The Princeton corporate real estate market in 2017 shifted aggressively into Companies buying buildings again to house their employees. Yes, companies that can predict their future growth, either due to the nature of their industry or to the ongoing strengthening of technology, are purchasing rather than leasing. These companies are either in the medical field or are small to medium-sized businesses. Some of the factors that are causing this are:
1. Companies saved money over the last decade by cutting costs. This ultimately caused a stock piling of cash reserves which, as the economy strengthened, became less important and forced a long-term deployment of cash to create an internal rate of return for the company or medical owner.
2. Companies are using technology to foster “work at home” programs, therefore enabling a long-term stable office need.
3. Belief that interest rates will not stay this low forever, regardless of the Fed saying they will increase interest rates in the near future.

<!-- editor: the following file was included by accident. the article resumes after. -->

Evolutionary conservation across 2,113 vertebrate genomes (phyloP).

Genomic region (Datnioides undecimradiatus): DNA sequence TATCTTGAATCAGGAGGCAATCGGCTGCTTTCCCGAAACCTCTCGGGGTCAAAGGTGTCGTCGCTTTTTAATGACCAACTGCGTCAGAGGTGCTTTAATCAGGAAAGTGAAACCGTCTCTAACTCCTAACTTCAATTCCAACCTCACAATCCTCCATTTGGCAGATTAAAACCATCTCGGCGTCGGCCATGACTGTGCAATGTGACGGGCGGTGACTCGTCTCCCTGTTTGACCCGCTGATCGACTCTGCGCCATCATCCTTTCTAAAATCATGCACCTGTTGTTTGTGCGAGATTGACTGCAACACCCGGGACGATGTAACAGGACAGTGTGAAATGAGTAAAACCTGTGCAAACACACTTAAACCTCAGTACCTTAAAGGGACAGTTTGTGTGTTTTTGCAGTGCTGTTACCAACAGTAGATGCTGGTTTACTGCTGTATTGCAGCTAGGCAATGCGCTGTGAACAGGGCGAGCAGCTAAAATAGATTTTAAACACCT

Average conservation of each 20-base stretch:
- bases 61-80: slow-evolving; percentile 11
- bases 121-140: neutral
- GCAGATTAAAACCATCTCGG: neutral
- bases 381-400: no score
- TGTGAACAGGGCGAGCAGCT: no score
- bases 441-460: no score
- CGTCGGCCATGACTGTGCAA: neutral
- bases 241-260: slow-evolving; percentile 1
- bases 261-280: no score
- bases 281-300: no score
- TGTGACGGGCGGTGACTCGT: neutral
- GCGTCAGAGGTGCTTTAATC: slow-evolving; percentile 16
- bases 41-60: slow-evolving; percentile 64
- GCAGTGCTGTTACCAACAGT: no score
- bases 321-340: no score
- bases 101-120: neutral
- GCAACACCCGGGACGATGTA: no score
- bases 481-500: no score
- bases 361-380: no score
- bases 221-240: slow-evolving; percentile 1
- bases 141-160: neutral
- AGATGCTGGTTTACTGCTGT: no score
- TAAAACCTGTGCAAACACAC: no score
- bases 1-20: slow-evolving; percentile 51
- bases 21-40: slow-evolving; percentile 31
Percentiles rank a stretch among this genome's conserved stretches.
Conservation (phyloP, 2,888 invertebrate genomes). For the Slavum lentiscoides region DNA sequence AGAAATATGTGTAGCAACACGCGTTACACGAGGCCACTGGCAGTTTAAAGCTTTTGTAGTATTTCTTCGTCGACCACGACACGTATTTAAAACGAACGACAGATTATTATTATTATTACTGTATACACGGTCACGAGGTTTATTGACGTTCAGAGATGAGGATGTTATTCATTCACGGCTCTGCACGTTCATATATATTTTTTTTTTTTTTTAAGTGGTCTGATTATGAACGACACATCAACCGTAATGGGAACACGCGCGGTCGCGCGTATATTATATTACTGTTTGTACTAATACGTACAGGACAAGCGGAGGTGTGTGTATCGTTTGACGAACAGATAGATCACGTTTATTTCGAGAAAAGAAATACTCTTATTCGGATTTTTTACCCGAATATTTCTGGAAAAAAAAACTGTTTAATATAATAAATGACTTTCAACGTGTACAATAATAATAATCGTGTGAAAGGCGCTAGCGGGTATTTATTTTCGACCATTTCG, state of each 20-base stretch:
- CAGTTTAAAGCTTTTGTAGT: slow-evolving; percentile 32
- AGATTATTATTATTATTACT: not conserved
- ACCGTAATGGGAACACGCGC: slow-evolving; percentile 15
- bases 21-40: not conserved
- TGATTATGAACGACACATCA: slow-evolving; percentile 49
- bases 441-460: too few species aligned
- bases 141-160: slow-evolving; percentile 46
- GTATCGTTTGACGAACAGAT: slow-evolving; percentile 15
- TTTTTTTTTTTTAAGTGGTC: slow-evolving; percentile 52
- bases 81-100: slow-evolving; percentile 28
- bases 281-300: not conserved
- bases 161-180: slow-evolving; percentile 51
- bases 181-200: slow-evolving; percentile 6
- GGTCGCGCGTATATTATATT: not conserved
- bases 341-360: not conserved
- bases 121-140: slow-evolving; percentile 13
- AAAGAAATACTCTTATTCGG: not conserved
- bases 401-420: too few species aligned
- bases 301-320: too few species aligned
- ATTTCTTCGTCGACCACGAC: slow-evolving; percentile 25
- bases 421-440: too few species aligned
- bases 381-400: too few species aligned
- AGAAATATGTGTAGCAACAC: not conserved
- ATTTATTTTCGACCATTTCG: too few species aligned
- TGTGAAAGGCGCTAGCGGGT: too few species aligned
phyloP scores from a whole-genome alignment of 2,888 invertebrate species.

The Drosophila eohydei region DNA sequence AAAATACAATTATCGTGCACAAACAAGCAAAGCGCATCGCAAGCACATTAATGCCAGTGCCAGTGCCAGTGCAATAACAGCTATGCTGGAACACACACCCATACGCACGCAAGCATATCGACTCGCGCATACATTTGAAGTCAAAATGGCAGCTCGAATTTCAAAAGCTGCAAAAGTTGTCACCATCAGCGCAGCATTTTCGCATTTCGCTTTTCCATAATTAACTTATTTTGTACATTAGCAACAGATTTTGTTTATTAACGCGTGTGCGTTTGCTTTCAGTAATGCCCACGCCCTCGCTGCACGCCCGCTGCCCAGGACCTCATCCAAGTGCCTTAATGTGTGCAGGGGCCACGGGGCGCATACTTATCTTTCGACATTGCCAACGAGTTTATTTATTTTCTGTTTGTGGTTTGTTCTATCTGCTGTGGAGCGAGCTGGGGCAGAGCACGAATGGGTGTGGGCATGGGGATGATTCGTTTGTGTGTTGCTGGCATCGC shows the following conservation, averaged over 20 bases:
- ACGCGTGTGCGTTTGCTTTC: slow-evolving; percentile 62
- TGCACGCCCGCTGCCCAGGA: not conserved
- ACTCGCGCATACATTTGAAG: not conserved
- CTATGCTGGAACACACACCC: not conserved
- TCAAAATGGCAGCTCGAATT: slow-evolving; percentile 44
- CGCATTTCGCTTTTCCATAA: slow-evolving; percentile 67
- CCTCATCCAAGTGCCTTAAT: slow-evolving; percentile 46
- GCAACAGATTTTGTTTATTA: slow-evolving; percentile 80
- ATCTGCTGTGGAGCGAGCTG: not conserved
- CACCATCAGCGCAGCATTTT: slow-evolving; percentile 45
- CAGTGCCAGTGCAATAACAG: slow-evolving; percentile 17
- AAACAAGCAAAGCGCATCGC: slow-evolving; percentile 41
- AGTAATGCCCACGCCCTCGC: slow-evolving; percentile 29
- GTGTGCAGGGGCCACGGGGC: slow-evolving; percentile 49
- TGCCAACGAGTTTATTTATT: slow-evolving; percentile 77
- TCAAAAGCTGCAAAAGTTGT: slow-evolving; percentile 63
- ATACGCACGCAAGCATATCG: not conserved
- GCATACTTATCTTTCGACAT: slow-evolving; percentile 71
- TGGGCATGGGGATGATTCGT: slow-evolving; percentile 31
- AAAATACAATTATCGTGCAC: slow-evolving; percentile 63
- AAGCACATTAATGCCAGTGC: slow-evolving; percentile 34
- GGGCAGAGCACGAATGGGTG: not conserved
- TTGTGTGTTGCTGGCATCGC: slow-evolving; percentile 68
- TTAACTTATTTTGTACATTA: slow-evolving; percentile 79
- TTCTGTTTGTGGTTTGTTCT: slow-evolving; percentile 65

To date there have been 17 office buildings that sold in the greater Princeton area to companies that will occupy all or part of the building, equaling 183,900 square feet of office building sales. The largest sold to Cenlar Bank at 72,000 SF. The investor market had four sales for 278,500 square feet, including 103 Carnegie Center, 101 Morgan Lane, and 3 Independence Way.
This increase in sale activity will continue for the next 6 to 12 months as REITS reposition their asset holdings mostly to apartments and industrial spaces, the aging Baby Boomer population will continue to exit their real estate holding, and the economy continues to strengthen while pricing stays moderate in Princeton versus the north and New York regions.
NAI Fennelly, Gerard J. Fennelly, president. 200 Whitehead Road, Suite 222, Hamilton. 609-520-0061. Fax 609-434-3113. E-mail email@example.com. www.fennelly.com.